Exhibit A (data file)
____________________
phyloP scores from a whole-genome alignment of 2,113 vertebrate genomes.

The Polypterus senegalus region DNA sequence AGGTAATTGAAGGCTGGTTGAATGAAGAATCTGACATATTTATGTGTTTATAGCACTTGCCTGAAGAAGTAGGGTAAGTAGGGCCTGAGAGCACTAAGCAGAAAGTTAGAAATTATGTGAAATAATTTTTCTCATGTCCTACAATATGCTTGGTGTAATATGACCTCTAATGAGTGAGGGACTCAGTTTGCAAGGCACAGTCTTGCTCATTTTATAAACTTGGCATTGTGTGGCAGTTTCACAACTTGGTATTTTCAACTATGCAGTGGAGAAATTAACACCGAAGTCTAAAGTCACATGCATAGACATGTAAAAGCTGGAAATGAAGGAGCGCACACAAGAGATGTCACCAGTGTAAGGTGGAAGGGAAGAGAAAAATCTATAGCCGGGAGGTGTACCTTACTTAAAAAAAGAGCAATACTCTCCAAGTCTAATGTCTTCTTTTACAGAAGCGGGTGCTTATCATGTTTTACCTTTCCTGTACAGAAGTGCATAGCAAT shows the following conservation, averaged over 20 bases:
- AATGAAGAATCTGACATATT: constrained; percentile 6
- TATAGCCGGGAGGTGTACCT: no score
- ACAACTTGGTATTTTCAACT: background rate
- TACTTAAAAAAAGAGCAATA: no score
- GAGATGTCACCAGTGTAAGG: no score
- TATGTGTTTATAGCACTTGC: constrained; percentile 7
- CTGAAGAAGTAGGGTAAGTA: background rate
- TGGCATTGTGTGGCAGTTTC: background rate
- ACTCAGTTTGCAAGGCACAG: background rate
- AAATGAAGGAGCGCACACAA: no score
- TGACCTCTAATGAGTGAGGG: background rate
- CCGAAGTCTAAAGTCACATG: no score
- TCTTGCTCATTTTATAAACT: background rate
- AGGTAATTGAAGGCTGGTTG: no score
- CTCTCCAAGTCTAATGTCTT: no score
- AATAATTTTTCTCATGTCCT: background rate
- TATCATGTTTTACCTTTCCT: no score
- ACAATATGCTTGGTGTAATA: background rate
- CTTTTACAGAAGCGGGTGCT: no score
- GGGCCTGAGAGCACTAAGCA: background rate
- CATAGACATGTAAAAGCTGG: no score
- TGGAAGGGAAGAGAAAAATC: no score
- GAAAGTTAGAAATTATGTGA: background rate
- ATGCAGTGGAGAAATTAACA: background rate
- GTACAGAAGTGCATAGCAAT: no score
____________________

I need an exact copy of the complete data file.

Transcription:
phyloP scores from a whole-genome alignment of 2,113 vertebrate genomes.

The Polypterus senegalus region DNA sequence AGGTAATTGAAGGCTGGTTGAATGAAGAATCTGACATATTTATGTGTTTATAGCACTTGCCTGAAGAAGTAGGGTAAGTAGGGCCTGAGAGCACTAAGCAGAAAGTTAGAAATTATGTGAAATAATTTTTCTCATGTCCTACAATATGCTTGGTGTAATATGACCTCTAATGAGTGAGGGACTCAGTTTGCAAGGCACAGTCTTGCTCATTTTATAAACTTGGCATTGTGTGGCAGTTTCACAACTTGGTATTTTCAACTATGCAGTGGAGAAATTAACACCGAAGTCTAAAGTCACATGCATAGACATGTAAAAGCTGGAAATGAAGGAGCGCACACAAGAGATGTCACCAGTGTAAGGTGGAAGGGAAGAGAAAAATCTATAGCCGGGAGGTGTACCTTACTTAAAAAAAGAGCAATACTCTCCAAGTCTAATGTCTTCTTTTACAGAAGCGGGTGCTTATCATGTTTTACCTTTCCTGTACAGAAGTGCATAGCAAT shows the following conservation, averaged over 20 bases:
- AATGAAGAATCTGACATATT: constrained; percentile 6
- TATAGCCGGGAGGTGTACCT: no score
- ACAACTTGGTATTTTCAACT: background rate
- TACTTAAAAAAAGAGCAATA: no score
- GAGATGTCACCAGTGTAAGG: no score
- TATGTGTTTATAGCACTTGC: constrained; percentile 7
- CTGAAGAAGTAGGGTAAGTA: background rate
- TGGCATTGTGTGGCAGTTTC: background rate
- ACTCAGTTTGCAAGGCACAG: background rate
- AAATGAAGGAGCGCACACAA: no score
- TGACCTCTAATGAGTGAGGG: background rate
- CCGAAGTCTAAAGTCACATG: no score
- TCTTGCTCATTTTATAAACT: background rate
- AGGTAATTGAAGGCTGGTTG: no score
- CTCTCCAAGTCTAATGTCTT: no score
- AATAATTTTTCTCATGTCCT: background rate
- TATCATGTTTTACCTTTCCT: no score
- ACAATATGCTTGGTGTAATA: background rate
- CTTTTACAGAAGCGGGTGCT: no score
- GGGCCTGAGAGCACTAAGCA: background rate
- CATAGACATGTAAAAGCTGG: no score
- TGGAAGGGAAGAGAAAAATC: no score
- GAAAGTTAGAAATTATGTGA: background rate
- ATGCAGTGGAGAAATTAACA: background rate
- GTACAGAAGTGCATAGCAAT: no score